M-80. Western Manuscripts & Documents, 1500-2000
An introduction to European handwritten documents of the early modern and modern periods, including manuscript books; official, ecclesiastical, commercial, and domestic documents (account books, wills, inventories, deeds, indentures, and recipe books); literary manuscripts; and personal correspondence. The course will concentrate on the development of national and international hands used for writing in Europe, and their spread to the Western hemisphere, including the early teaching of writing in North America. Topics include: the discovery of a new role by scribes relegated to a secondary position by the invention of printing; the invention of writing as an art form in the Renaissance and its later development; the spread of the Italian (italic) hand and Italian documentary modes throughout Europe; the advent of printed writing manuals and their influence; the growth of commercial and other hands in Holland and Britain in the c17; the survival of German, French, Spanish, and other local hands; the revival of calligraphy under Louis XIV; the evolution of copperplate and its c19 successors; and the evolution of the modern concept of a "personal hand."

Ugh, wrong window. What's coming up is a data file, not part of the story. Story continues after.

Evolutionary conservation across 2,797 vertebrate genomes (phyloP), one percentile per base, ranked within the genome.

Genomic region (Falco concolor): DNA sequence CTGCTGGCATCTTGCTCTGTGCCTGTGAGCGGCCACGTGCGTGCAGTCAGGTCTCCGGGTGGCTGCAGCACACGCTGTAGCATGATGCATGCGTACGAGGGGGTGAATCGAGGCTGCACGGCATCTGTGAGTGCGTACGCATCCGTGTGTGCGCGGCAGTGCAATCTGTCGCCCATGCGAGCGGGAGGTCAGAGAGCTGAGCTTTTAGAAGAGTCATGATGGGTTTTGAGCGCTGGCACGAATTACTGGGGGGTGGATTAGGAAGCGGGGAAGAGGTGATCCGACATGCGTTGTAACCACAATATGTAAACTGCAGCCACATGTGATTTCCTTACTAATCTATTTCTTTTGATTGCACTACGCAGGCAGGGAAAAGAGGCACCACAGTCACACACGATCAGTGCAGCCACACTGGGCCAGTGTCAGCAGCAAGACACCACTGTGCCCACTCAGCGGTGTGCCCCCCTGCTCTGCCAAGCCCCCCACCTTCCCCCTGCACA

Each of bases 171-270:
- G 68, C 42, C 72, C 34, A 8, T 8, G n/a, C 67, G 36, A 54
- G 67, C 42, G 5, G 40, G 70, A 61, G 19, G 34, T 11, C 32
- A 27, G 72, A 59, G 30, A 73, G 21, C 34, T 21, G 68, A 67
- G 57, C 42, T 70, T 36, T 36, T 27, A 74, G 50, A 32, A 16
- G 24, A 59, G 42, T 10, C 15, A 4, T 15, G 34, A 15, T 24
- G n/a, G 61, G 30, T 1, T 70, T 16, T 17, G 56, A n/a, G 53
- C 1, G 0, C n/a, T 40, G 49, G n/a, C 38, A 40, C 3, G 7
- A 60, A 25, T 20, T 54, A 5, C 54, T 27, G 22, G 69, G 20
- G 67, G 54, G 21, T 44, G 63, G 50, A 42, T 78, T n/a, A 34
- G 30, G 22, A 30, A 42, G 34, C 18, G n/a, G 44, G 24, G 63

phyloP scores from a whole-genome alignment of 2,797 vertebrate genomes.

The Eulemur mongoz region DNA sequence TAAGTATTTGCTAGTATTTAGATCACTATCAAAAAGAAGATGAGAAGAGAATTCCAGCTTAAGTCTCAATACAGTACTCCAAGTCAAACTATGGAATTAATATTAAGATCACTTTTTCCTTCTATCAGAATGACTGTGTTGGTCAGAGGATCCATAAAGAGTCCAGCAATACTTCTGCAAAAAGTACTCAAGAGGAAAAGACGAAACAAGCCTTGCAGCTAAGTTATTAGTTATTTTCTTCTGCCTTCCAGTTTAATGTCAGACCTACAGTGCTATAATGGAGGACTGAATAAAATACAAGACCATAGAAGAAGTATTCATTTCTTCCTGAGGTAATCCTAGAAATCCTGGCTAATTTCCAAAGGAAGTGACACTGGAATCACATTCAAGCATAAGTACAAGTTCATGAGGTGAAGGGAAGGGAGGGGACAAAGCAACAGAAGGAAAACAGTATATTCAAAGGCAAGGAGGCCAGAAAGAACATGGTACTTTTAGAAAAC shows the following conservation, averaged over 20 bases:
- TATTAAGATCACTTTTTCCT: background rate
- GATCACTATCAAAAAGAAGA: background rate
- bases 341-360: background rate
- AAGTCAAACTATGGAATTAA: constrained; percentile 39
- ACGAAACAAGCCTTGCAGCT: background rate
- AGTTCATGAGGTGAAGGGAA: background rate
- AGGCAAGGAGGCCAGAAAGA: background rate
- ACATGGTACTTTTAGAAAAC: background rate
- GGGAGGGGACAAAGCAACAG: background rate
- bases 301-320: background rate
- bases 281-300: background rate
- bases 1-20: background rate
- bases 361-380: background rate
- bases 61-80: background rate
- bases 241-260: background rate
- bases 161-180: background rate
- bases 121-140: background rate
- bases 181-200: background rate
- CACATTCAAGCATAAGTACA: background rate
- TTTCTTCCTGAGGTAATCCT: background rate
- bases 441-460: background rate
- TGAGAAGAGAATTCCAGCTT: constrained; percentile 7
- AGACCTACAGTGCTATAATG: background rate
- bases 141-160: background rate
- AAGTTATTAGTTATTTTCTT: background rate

The influence of the world expansion of trade and improved postal system on the form of scripts and documents will be demonstrated from actual manuscript material. The paleographic essentials for reading cursive hands will be outlined rather than treated in detail, but the course will include laboratory exercises in which students will gain experience in transcribing different hands in different languages and different types of documents.
This course is renamed "Western Manuscripts & Documents, 1500-2000."
Nicolas Barker teaches this course (as "Introduction to European Handwriting") for the first time.